googled. Clearly I was in the minority. Not many 'rhubarb marizpan cakes' out there. But one was all I needed. I had no idea if it would be any good, but I decided to give it a whirl.
I had to tweak the ingredients ever-so-slightly but I have to tell you that the results were pretty delicious! A few things to tell you before you embark on this cake (and clearly, you should do just that. Unless you hate marzipan. Or rhubarb for that matter. But then, maybe it is time to push the boundaries). Firstly, the recipe suggests putting the rhubarb in vertically, creating lovely round patterns. Good idea. Only you couldn't see the pattern once it had been cooked. Maybe that's because I burnt the top... Or maybe my bits of rhubarb should have been longer!
Next thing. As you will see, I kind of slightly burnt the top of my cake. And it sunk a little in the middle as it hadn't quite cooked in the centre. Perhaps the oven was too hot? Still, no problem. A quick dredge of icing sugar and it was instantly disguised. Alternatively, there is the cunning 'turn it over' trick. Again, no one is any the wiser. Apart from you, that is.
As for decoration, this is a plain, un-iced cake. I suddenly thought that it might make a nice Valentine cake. I cut a stencil out of a sheet of white paper and then dusted icing sugar through the hole. Quite pretty I thought.
However you choose to decorate, let me tell you that this is a good cake. Densely almondy with a good balance of sweetness from the marzipan and sugar and bite from the tart rhubarb. It would make a perfect dessert with a little cream too.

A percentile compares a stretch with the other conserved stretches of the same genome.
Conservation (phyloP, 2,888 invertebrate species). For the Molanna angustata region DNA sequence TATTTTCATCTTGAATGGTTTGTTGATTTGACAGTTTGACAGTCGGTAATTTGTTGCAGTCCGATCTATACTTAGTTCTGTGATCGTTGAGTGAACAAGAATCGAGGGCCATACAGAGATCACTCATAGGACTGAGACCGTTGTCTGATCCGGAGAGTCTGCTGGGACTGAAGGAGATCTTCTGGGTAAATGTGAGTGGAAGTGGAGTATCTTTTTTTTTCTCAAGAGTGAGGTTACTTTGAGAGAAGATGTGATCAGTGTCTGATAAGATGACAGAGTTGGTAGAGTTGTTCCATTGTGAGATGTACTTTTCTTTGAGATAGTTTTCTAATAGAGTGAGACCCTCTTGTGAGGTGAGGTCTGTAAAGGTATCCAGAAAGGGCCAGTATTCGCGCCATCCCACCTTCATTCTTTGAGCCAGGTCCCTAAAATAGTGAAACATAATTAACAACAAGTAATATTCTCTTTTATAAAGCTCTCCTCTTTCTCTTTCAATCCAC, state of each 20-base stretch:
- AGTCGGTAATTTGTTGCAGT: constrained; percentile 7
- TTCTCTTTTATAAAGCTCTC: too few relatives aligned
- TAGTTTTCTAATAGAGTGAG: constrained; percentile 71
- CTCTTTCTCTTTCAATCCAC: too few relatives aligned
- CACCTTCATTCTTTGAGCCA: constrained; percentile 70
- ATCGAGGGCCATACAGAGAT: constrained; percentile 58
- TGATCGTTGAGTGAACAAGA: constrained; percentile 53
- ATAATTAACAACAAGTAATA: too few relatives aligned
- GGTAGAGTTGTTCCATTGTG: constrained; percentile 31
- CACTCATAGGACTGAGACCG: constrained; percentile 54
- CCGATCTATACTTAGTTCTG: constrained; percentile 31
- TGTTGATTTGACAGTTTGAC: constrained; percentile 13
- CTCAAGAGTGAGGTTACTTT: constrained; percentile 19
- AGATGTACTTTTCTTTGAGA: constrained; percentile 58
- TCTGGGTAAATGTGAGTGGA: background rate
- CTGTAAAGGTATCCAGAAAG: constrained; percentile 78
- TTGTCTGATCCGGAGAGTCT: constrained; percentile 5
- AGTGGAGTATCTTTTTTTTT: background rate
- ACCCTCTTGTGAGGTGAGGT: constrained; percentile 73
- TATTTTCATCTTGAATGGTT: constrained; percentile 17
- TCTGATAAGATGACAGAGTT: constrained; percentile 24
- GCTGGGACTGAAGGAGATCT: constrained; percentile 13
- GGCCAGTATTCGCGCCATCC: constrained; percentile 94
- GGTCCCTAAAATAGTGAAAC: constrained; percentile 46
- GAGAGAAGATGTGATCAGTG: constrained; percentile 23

Rhubarb and marzipan cake
Original recipe here
4oz softened butter
3 1/2 oz marzipan
4-5 thin sticks of pink forced rhubarb (approx 8oz)
4oz golden caster sugar
1 teaspoon vanilla essence
grated zest of one lemon
2 large eggs (free-range, preferably organic please)
8oz plain flour
2 1/2 tsp baking powder
1. Pre-heat oven to 200C. Grease and flour and 8 inch spring form cake tin.
2. In a food processor, cream together the butter, marzipan and sugar. You may have to do a fair bit of scraping and separating as it sticks together rather badly. Add the vanilla and lemon and blitz together.
3. Add the eggs one at a time. Mix the flour with the baking powder and add this, mixing together gently (on slowest setting), until fully combined.
4. Scrape the cake mixture into the prepared tin and arrange the chopped rhubarb in circles (see note above).
5. Bake in the oven for around 45 minutes, until a skewer comes out clean. Cool for five minutes in the tin before turning out onto a wire rack to cool completely. Decorate in any way you see fit (see earlier suggestions).